Taxpayers move to the Web

Taxpayers are continuing to use the Internal Revenue Service's e-file service, and they are doing so from home computers more than they did in 2005, the IRS announced last week.

Of the 60.7 million returns filed this year, 71.5 percent were e-filed, compared with 69.7 percent for the same period last year, the IRS reported March 15. Although this percentage will decline as the April filing deadline approaches, the agency expects e-filed returns to make up more than half of all returns filed. E-filing from a home computer is up almost 17 percent from the same period last year, as opposed to filers who use paid tax preparers.

“People using tax preparation software is driving the increase in e-filing,” IRS Commissioner Mark Everson said in a press release. “Taxpayers can rely on e-file as a safe, accurate way to quickly finish their taxes and get a refund.”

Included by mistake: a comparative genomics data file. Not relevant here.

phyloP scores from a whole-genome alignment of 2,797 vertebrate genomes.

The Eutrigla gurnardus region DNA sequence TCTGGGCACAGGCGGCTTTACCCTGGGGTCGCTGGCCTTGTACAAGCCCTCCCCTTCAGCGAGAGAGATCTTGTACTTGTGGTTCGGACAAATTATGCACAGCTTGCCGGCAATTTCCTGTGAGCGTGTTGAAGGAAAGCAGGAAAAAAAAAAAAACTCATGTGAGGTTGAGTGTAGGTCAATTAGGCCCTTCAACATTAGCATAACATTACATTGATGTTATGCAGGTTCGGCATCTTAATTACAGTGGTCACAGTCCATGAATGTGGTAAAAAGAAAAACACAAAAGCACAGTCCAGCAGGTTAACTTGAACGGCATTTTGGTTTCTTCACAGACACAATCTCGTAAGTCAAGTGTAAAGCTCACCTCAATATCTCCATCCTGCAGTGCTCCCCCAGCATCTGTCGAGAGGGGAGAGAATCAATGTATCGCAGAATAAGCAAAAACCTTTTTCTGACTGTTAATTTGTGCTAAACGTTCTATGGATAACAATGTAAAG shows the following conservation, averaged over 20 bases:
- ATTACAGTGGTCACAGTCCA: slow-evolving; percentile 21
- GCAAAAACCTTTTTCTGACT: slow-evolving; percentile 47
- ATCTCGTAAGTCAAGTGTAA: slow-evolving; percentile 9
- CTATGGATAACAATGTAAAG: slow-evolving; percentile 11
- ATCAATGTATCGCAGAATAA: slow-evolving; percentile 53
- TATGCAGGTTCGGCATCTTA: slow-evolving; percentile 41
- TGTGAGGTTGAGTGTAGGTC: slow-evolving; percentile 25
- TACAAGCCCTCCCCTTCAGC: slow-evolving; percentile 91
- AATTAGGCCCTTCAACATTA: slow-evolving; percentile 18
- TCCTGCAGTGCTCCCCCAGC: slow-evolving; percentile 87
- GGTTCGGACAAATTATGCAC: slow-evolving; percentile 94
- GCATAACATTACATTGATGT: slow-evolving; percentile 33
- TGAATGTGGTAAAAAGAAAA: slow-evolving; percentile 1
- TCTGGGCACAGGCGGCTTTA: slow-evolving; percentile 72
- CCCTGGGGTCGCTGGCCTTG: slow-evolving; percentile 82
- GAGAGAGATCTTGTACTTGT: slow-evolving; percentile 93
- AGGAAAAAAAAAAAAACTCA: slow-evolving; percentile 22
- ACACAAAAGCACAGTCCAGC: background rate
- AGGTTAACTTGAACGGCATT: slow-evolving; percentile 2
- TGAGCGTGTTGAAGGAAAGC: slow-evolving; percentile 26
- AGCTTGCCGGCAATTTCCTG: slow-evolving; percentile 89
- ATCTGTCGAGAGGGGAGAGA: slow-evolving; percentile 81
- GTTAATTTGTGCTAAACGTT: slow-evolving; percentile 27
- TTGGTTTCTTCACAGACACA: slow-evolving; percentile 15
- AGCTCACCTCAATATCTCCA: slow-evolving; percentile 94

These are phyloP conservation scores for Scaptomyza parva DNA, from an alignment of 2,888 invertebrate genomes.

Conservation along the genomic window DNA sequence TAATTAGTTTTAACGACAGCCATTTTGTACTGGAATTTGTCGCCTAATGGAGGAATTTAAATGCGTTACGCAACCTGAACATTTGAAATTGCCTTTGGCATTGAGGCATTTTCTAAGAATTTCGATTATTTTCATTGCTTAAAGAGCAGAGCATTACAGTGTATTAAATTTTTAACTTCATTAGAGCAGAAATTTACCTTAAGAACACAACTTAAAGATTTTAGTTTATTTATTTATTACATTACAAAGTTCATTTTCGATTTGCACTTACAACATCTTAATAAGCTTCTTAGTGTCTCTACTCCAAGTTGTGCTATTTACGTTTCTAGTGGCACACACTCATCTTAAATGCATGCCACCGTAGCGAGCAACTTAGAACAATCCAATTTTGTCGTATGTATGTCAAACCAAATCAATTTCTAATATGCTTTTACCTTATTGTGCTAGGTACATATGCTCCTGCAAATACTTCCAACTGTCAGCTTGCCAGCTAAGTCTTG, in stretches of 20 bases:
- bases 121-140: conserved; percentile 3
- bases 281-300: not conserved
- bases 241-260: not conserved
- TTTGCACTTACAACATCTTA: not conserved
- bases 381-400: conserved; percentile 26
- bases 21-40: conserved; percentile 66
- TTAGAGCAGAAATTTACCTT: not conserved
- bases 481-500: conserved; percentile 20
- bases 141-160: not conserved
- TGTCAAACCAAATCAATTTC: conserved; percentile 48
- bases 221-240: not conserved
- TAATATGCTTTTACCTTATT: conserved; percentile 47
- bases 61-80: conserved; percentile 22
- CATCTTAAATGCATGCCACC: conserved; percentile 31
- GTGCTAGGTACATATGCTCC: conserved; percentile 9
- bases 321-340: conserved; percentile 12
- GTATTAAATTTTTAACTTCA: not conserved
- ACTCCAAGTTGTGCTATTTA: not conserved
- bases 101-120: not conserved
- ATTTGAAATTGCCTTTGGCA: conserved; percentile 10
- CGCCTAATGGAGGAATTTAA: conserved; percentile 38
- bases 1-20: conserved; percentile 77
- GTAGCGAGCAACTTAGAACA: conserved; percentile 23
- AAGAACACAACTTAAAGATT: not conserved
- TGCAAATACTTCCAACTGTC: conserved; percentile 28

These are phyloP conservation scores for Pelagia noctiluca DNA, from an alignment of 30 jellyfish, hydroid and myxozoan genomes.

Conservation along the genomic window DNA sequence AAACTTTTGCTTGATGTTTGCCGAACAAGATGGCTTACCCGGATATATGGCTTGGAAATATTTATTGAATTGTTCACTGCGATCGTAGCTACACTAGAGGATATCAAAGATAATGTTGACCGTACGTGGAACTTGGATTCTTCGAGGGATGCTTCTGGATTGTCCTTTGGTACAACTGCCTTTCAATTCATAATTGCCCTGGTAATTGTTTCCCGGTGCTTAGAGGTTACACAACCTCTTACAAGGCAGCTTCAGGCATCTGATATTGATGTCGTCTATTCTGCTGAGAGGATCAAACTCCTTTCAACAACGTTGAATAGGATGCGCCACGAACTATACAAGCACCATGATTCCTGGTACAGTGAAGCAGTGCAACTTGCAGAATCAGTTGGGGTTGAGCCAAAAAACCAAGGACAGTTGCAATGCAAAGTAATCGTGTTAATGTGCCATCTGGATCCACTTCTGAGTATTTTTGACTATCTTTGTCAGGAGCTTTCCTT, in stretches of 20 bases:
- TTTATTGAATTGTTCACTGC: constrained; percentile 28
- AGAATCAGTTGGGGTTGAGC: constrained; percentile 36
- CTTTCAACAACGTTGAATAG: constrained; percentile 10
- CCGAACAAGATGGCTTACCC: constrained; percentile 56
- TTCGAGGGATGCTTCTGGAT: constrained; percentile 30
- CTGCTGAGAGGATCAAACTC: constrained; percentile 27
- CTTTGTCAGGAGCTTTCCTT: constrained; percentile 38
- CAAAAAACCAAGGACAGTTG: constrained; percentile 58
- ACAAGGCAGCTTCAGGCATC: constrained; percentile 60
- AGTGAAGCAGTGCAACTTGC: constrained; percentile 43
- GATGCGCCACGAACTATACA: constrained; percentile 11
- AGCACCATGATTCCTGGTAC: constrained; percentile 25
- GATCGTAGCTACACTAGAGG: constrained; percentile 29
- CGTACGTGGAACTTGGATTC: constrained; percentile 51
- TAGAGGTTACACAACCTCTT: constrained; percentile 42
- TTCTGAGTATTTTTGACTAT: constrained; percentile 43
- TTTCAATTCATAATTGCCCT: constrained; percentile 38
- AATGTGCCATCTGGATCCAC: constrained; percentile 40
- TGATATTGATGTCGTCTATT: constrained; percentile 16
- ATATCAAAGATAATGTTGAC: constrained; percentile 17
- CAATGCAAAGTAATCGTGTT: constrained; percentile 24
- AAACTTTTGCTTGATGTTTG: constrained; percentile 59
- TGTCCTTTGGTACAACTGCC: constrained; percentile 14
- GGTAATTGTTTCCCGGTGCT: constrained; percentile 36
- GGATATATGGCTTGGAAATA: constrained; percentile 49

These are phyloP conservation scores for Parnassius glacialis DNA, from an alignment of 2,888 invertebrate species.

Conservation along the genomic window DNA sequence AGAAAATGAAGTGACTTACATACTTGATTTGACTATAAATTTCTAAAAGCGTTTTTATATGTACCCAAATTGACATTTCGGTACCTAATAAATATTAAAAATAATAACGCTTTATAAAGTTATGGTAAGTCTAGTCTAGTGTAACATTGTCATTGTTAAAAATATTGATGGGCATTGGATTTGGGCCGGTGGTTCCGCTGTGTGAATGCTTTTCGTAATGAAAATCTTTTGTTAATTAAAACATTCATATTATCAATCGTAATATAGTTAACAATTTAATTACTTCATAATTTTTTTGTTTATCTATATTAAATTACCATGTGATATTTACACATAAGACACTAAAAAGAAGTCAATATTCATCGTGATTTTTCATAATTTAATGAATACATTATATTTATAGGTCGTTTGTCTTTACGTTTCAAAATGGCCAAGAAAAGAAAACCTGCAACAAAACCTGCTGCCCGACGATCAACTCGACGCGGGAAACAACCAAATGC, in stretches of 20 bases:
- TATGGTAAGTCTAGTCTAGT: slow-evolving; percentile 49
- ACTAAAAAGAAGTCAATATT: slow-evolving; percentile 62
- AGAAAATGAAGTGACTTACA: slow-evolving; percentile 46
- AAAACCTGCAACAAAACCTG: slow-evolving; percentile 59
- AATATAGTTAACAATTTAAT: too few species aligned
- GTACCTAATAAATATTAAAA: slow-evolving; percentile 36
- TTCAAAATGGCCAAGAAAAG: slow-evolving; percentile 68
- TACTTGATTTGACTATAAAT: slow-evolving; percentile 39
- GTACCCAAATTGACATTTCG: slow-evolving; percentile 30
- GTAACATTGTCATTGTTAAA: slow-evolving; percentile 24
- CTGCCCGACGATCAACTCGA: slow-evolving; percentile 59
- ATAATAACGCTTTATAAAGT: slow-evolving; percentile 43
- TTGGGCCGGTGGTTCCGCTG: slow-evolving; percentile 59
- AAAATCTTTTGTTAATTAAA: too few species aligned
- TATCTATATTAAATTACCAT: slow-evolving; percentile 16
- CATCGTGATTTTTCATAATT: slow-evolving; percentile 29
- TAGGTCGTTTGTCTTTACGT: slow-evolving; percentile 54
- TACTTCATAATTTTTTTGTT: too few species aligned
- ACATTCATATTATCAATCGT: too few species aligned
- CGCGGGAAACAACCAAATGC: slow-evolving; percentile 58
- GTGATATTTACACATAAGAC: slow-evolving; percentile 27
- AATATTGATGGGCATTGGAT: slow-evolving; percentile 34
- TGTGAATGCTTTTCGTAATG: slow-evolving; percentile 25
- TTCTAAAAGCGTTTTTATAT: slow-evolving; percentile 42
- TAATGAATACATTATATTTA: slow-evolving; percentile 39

E-file began as a pilot program in 1986 in three metropolitan areas with 25,000 returns filed electronically — 0.02 percent of all returns that year. More than a decade later, the IRS Restructuring and Reform Act of 1998 set a goal for the IRS to have 80 percent of returns filed electronically by 2007. The IRS Oversight Board in a December 2005 report to Congress stated that the goal was too lofty and suggested pushing back the goal to 2011. No decision has been made.

Taxpayers have filed more than 13 million returns from home via e-file this tax season, up from slightly more than 11 million for the same period last year.

More people are choosing to have their tax refunds directly deposited than ever before. According to the IRS, the agency has directly deposited almost 40 million refunds, or 70 percent of all refunds issued this tax filing season, up from 67 percent last year.

People are also visiting the IRS Web site — IRS.gov — in record numbers. The IRS has recorded almost 84 million unique visits to the site this year, up from 80 million during the same period last year, an increase of 6.5 percent.

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